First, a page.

Michael Linton's Bayeux Tapestry: 1066 - A Medieval Mosaic and Puzzles
BATTLE ABBEY ROLL.
ACCOUNT OF THE NORMAN LINEAGES.
IN THREE VOLUMES.—VOL. III
JOHN MURRAY, ALBEMARLE STREET.
PRINTED BY WILLIAM CLOWES AND SONS, LIMITED,
STAMFORD STREET AND CHARING CROSS.
This electronic edition
was prepared by
Michael A. Linton, 2007
"from the village of Vatteville-sur-Seine, of which the Earl of Mellent was chief lord, and where he had a castle. Willielmus de Watevilla is a witness to a charter of Robert de Mellent to the Abbey of Jumieges, about the time of the Norman survey; and he himself gave to that monastery, with the consent of his wife, the church, fair, and tithes of Croixman, in the Pays de Caux."—Gage's Suffolk. It is apparent, from the accompts of the Norman Exchequer Rolls, that in 1195, Vatteville was a Royal residence, when the King hunted in the forest of Vatteville. Among the items furnished by its custodian, Robert d'Appeville, are "four nets to catch wild boars, two tunics for the use of two dog-keepers," &c, &c.
Three De Watevilles are entered in Domesday: William, who held of the King in Essex and Suffolk, and Percinges (Perching) of William de Warrenne, with two other manors—one of which was Brighton—in Sussex; Robert, who held de capite in Surrey, with five manors in other counties, under Richard de Tonbridge; and Richard, an under-tenant in Surrey.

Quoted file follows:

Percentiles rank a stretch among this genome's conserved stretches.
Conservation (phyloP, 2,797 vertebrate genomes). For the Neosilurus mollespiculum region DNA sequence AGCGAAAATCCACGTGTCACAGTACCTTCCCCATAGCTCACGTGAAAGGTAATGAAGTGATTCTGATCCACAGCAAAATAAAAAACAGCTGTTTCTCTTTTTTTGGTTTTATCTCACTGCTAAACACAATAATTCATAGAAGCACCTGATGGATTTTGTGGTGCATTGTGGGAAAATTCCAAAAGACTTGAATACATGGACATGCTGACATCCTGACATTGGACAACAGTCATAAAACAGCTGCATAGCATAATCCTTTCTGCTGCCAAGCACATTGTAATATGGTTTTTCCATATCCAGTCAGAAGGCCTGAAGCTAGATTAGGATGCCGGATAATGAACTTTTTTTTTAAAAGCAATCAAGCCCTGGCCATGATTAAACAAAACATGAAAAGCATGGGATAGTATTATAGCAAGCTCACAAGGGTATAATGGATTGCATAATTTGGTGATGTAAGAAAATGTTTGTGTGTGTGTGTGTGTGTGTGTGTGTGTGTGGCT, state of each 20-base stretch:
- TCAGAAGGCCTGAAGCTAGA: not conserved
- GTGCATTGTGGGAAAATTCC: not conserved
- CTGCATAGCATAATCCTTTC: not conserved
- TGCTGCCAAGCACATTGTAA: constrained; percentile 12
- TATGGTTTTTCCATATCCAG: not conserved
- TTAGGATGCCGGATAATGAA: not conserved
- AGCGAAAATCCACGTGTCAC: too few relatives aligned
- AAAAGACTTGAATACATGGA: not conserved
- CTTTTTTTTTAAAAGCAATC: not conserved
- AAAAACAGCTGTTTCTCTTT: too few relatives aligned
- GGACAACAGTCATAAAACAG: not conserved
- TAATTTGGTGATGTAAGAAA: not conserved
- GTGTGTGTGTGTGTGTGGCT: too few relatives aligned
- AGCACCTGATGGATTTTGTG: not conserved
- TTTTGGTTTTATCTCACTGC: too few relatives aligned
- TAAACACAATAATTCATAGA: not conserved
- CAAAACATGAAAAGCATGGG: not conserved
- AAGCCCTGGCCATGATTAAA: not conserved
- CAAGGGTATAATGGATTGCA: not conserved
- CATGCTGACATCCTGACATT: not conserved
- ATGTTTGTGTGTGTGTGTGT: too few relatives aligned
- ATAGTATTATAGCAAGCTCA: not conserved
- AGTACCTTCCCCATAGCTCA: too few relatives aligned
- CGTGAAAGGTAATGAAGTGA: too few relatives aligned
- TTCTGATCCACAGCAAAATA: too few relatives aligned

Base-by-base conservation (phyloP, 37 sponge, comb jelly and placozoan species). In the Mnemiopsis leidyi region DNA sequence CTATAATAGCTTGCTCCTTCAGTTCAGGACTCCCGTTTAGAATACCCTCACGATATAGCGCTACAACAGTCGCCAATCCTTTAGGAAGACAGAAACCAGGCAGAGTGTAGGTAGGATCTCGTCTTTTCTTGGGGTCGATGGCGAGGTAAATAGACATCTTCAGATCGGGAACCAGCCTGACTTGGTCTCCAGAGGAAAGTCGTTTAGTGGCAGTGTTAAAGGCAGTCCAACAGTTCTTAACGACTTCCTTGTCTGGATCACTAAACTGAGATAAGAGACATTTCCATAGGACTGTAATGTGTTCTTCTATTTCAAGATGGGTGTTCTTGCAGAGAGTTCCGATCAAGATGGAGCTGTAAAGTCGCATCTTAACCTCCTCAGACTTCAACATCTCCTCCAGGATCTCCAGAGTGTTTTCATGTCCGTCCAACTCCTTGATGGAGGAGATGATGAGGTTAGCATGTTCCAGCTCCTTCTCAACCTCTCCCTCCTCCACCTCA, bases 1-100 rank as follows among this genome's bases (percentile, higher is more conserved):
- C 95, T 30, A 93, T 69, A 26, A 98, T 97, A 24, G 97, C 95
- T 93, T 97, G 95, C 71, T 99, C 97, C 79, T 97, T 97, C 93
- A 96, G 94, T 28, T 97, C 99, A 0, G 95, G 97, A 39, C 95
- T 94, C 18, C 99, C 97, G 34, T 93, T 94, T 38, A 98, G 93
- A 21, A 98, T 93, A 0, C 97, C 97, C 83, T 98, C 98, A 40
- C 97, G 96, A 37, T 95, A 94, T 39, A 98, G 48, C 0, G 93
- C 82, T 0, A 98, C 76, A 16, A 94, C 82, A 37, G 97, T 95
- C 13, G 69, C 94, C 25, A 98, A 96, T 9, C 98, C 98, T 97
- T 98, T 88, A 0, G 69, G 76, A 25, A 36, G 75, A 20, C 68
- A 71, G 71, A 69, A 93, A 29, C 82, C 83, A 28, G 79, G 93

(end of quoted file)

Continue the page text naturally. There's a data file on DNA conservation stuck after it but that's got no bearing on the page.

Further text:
William de Wateville—in all probability the same William who was a benefactor of Jumieges, and the head of the family, held High Rodinges and Hanningfield in Essex; and some of his descendants, "from their abode at Hanningfield, took their denomination from thence, being in old evidences written promiscuously De Hanningfield and De Wateville. Robert was probably either brother or son of that William."—Morant's Essex. According to the same authority, he was the progenitor of the Essex family. He appears as a witness to two deeds in the Bishopric of Durham in the time of Ralph Flambard (1099-1133): and has left his name to the manor of Biddic-Watervile, or South Biddic, in the parish of Houghton-le-Spring; but this would appear to have been his only connection with the North of England. His posterity was seated at Hempstead, one of the two Essex manors that he held of the Honour of Tunbridge, in which Henry III. granted Sir William de Wateville a charter of free warren in 1253. This can scarcely have been the Sir William de Waterville mentioned by Thomas of Gloucester, who, sixty-two years before, went with Coeur de Lion to the Holy Land, and was one of the six knights through whom he sent his challenge to the Soudan. (See Brande.) Both he and his son married heiresses; the latter a daughter of Sir Robert Roos of Radwinter, who bore the uncommon name of Thorema, and was the grandmother of the last of the line, Sir John, and his sister Joan. "Upon his dying without issue, she became the sole heir, and brought with her a considerable estate in marriage to Richard de Mutford, her first husband, about the year 1330. Having no issue by him, she was again married to Sir William Langham, about 1341.